The Cactus That Crawls Across The Desert

Mar 12, 2019 0 comments

The narrow peninsula of Baja California Sur, sticking into the central Pacific off Mexico’s west coast, is home to a unique species of cactus known as the “creeping devil” (Stenocereus eruca).

Instead of standing erect like other species of its family, the creeping devil lies flat on the ground with only its tip slightly raised. When hundreds of these cacti grow together in a massive colony, it looks almost like the site of a brutal massacre, as if someone had ruthlessly hacked them to pieces.


Photo credit: You Touch Pix of EuToch/

The creeping devil lies prostrate on the ground because it has the rare ability to crawl. It does so by growing horizontally on the leading end while simultaneously killing off its rear. The underside of the stem sprouts new roots on the growing end to provide the plant an anchor, as well as water and nutrition as it slowly crawls across the desert floor. The rear end disintegrates and assimilates with the soil, turning into nutrients which goes back into the plant through the roots. So the creeping devil not only kills itself to move, it also cannibalizes its dead end to survive.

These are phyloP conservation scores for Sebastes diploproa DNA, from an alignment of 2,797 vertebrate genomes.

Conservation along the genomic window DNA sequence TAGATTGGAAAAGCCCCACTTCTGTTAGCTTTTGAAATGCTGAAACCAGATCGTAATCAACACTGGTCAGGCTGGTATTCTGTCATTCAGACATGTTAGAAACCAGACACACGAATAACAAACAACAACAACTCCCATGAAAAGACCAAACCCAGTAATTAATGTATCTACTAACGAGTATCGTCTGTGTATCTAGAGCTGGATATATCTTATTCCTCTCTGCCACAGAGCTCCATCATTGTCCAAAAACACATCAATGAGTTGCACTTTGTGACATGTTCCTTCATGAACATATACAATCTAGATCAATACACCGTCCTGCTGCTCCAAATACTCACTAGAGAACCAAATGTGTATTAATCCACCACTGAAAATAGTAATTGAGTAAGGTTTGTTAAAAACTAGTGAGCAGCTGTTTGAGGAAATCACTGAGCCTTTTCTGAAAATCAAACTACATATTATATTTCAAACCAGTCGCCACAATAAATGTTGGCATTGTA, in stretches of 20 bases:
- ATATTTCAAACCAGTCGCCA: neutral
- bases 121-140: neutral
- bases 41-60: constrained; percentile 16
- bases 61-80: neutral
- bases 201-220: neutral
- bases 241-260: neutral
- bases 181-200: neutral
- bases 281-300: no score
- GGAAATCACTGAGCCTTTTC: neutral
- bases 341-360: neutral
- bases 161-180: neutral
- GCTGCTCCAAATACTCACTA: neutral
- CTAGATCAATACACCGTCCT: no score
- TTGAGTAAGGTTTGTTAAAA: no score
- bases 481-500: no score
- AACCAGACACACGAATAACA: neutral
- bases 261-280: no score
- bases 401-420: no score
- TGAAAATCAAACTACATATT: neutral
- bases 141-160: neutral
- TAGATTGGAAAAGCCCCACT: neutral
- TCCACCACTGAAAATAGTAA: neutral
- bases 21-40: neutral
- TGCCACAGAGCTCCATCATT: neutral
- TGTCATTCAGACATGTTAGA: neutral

Related: The Palm Trees That Walk

The creeping devil’s rate of growth and travel is dependent on the climate where it grows. At its native place, where the climate is moist and marine, it travels at the rate of two feet per year. But when specimens are taken to hot and arid environment, the cacti’s growth gets stunted which slows its rate of travel by ninety percent.

Why the cactus travels is a question I couldn’t find the answer to. It mostly likely has to do with survival. The creeping devil grows in an isolated stretch of land where there are no creatures to spread its pollens. The cactus have thus evolved to reproduce asexually or by cloning, where parts of the cactus break itself from the bases which die and grow independently as a new plant.


Creeping Devils at Huntington Library Desert Botanical Garden. Photo credit: Pamla J. Eisenberg/Flickr


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